The fintech (financial technology) industry holds interest because innovations are spread beyond the San Francisco Bay Area. Companies in Portland, Seattle and Salt Lake City are looking at ways to replace money. These can be microcredit, PayPal, virtual money and other ways to pay without cash or traditional credit. The world is often ahead of the U.S. in implementing new ways to pay, and the French are working to bring ideas here. For example, the French bus operator Isilines is experimenting using virtual currency Bitcoin for payment. Can San Francisco’s Muni or Santa Clara’s VTA be far behind?
Important to Lebrun-Damiens is the increase in awareness of the success of French companies in the U.S. For example, a recent successful IPO was Talend, which provides software that analyses and manages big data for companies. The technology behind Talend was developed in a suburb of Paris, and the R&D is done in Nantes. But the headquarters are in Redwood City, a peninsula city near Silicon Valley. Criteo is a French online advertising company based in Paris, but its offices in San Francisco and Palo Alto are in the heart of Silicon Valley, and make it appear local.
“Nobody realizes (these companies) are French,” he said. “Innovation has always been a focus in France, and we are walking in the footsteps of our predecessors. Research often starts in France while the marketing is in the U.S. We want to enlarge from start-ups, and internationalize our companies.”
But Lebrun-Damiens’ efforts are not focused just on technology. Culture plays an important part of his support too, from the arts to gay rights. French cinema, book festivals, art, music, exhibitions and diversity are part of la discussion and support from the Consulate. “Gender in Translation” is a current Franco-American event that holds discussions with philosophers, social scientists, writers and artists to question the notion of gender in these fields and in society. The event is presented by the Cultural Services of the French Consulate in San Francisco and will host events in the city and Berkeley.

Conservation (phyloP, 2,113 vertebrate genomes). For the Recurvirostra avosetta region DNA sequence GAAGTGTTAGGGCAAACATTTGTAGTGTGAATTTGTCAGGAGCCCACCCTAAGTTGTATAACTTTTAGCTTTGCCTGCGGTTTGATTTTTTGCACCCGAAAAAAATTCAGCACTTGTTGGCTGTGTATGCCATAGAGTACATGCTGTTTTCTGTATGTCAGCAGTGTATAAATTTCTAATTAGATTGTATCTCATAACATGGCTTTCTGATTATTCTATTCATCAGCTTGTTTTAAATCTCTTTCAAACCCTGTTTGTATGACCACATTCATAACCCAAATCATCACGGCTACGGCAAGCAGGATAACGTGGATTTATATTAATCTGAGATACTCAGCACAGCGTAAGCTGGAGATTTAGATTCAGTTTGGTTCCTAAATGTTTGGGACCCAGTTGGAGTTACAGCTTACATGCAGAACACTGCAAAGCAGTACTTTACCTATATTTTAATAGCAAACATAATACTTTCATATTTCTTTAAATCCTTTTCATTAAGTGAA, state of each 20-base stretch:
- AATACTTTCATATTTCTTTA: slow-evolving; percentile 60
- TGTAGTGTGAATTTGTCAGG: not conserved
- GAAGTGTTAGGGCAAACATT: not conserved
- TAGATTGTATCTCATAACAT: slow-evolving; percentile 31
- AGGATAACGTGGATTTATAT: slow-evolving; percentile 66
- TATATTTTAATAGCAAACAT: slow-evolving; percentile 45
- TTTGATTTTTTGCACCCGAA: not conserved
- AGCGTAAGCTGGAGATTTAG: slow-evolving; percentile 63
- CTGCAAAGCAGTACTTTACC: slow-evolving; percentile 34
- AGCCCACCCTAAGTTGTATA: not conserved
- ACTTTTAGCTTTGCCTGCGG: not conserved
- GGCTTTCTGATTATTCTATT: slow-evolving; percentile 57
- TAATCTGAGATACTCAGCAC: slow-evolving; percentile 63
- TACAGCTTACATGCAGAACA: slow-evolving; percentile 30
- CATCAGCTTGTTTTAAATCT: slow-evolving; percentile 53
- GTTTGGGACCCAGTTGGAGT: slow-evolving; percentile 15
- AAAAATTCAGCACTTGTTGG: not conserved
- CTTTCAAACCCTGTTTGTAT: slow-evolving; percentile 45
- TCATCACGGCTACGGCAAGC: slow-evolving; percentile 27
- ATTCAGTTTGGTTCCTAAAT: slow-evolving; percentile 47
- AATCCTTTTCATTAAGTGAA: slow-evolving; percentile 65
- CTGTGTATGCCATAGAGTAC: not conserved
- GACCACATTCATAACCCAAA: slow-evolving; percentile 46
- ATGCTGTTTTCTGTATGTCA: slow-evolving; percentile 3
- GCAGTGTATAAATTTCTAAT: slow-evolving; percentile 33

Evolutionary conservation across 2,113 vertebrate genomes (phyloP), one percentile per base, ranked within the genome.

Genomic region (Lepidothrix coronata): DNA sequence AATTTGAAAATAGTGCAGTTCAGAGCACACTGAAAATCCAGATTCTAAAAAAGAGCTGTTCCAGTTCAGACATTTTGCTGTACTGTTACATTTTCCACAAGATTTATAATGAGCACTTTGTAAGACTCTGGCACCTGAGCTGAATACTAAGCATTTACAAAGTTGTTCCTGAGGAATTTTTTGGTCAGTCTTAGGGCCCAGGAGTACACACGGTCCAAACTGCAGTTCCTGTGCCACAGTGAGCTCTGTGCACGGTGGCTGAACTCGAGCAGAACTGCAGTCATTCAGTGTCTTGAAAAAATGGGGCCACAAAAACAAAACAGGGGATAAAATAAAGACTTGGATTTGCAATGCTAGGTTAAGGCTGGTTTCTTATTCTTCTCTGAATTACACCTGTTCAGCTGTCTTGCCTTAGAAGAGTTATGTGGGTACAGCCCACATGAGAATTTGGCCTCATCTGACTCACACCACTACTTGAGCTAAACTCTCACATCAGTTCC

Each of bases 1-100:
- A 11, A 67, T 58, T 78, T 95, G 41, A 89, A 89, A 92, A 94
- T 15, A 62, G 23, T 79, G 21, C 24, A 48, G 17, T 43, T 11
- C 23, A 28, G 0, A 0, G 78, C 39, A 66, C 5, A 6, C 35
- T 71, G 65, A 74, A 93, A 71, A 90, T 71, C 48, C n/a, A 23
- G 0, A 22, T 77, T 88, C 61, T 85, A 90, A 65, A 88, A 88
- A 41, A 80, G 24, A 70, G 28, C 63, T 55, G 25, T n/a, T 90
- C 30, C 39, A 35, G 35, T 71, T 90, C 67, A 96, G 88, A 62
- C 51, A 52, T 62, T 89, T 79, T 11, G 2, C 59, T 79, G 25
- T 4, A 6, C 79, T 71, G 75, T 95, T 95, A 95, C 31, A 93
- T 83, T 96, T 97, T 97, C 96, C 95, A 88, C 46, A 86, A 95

All of this is on top of the usual jobs of a Consul General – working with French expats and visitors to ensure paperwork, visas, green cards, housing, etc. are handled in a reasonable, timely manner.
“There are 60,000 French in this area,” said Lebrun-Damiens. “This is a place where people exchange help and ideas. They build networks and start doing something together.”
Each Consul General lives in the French Residence, which is located in the Cole Valley section of San Francisco. It is close to our famous Golden Gate Park and Twin Peaks, and near Sutro Forest, a eucalyptus grove below Sutro Tower.
“Nature is everywhere in San Francisco,” said Lebrun-Damiens. “Every morning I realize the chance I have with this house, and the people who come to this house, who see where the French flag is raised in San Francisco.”
The only thing Lebrun-Damiens dislikes is San Francisco’s famous fog, especially in August when it often lasts all day. (Karl The Fog calls it Fogust.) But Lebrun-Damiens sees French culture everywhere in the city, from the terraced restaurants in Cole Valley, to the Legion of Honor, to the old French Quarter downtown. The many locations with a French flair, the cultural events and the French technology success stories add to the richness of his experiences.
“I’m far from Paris,” he said, “but the opportunity to see France (here) is huge.”